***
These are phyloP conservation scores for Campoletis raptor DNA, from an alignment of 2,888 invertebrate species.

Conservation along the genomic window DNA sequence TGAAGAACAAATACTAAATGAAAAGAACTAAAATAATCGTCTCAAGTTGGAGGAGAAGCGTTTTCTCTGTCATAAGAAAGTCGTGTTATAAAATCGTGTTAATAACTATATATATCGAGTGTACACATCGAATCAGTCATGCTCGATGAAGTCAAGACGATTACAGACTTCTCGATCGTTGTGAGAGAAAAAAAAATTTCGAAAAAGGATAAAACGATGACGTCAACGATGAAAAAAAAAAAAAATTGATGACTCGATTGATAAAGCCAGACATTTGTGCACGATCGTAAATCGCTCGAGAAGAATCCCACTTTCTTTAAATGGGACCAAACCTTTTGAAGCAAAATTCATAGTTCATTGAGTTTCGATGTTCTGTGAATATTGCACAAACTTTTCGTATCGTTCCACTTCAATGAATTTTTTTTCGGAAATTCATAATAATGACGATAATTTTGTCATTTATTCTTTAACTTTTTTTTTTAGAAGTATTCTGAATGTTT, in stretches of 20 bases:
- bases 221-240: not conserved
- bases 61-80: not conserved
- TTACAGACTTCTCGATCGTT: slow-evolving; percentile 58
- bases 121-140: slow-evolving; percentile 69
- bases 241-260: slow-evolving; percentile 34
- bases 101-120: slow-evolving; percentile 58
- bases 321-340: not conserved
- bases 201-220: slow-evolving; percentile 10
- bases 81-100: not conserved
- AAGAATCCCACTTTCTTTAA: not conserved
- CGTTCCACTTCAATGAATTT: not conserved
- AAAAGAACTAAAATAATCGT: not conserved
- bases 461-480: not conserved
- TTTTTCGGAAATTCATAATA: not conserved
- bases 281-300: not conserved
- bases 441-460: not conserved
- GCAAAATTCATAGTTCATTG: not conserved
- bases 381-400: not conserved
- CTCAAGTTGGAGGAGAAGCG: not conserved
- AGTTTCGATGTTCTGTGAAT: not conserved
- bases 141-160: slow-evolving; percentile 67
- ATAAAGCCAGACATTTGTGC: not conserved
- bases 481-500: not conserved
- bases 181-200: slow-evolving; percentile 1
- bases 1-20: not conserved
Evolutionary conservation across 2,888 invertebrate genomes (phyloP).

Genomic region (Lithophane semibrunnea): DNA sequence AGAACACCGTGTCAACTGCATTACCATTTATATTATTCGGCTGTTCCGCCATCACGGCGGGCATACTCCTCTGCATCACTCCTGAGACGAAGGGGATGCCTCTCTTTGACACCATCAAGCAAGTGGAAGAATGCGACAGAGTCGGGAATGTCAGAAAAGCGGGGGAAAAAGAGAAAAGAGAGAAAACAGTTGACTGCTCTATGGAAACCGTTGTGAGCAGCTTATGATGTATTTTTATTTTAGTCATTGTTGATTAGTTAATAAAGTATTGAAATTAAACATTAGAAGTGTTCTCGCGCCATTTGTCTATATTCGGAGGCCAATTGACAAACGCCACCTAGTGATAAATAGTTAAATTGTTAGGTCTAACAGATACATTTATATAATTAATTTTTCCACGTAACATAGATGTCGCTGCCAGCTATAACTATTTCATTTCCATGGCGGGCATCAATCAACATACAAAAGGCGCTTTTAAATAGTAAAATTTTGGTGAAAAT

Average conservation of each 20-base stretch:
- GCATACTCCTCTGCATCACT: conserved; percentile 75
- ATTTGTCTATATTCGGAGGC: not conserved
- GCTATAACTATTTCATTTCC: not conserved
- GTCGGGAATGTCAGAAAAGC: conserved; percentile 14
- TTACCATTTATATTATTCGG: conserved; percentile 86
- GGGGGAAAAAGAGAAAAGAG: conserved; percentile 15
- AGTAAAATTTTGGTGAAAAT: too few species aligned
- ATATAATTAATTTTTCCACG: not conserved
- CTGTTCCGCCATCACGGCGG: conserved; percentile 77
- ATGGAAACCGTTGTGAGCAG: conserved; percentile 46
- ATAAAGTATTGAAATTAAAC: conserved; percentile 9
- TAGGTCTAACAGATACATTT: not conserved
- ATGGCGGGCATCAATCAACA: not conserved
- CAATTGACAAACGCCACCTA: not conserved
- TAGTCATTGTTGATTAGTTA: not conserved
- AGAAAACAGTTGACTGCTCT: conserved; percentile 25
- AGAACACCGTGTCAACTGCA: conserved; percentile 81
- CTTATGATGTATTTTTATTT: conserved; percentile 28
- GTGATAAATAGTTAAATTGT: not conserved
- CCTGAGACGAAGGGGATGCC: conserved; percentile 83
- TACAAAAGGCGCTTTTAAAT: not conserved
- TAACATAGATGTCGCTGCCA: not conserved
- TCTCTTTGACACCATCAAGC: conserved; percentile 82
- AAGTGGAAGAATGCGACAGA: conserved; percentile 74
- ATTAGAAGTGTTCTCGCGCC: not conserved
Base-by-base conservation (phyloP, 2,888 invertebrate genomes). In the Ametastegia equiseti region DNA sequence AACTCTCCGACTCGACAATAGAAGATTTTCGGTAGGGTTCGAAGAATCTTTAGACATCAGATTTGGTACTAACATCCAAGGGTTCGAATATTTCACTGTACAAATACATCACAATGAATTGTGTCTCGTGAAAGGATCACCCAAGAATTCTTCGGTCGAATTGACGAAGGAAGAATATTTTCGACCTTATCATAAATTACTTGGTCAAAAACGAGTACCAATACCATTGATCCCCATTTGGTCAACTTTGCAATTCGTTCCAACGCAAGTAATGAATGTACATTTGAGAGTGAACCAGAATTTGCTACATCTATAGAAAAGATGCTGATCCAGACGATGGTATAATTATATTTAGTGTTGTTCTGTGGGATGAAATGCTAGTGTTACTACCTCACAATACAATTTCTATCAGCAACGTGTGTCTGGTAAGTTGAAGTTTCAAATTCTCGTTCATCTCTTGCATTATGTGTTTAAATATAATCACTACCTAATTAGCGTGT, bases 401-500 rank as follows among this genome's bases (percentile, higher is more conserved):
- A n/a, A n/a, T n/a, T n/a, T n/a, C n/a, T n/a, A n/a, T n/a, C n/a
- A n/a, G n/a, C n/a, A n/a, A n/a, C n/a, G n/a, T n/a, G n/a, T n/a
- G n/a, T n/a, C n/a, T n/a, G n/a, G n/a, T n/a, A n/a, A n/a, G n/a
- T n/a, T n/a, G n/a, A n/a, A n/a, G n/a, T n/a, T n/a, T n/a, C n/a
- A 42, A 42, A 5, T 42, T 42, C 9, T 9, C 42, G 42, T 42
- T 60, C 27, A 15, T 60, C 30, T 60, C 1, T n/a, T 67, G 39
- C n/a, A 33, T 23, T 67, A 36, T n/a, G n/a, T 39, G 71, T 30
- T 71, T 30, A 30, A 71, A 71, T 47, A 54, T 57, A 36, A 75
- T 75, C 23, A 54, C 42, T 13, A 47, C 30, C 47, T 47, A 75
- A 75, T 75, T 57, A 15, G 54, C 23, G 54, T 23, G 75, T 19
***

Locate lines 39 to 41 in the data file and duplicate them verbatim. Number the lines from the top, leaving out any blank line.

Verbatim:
- CTGTTCCGCCATCACGGCGG: conserved; percentile 77
- ATGGAAACCGTTGTGAGCAG: conserved; percentile 46
- ATAAAGTATTGAAATTAAAC: conserved; percentile 9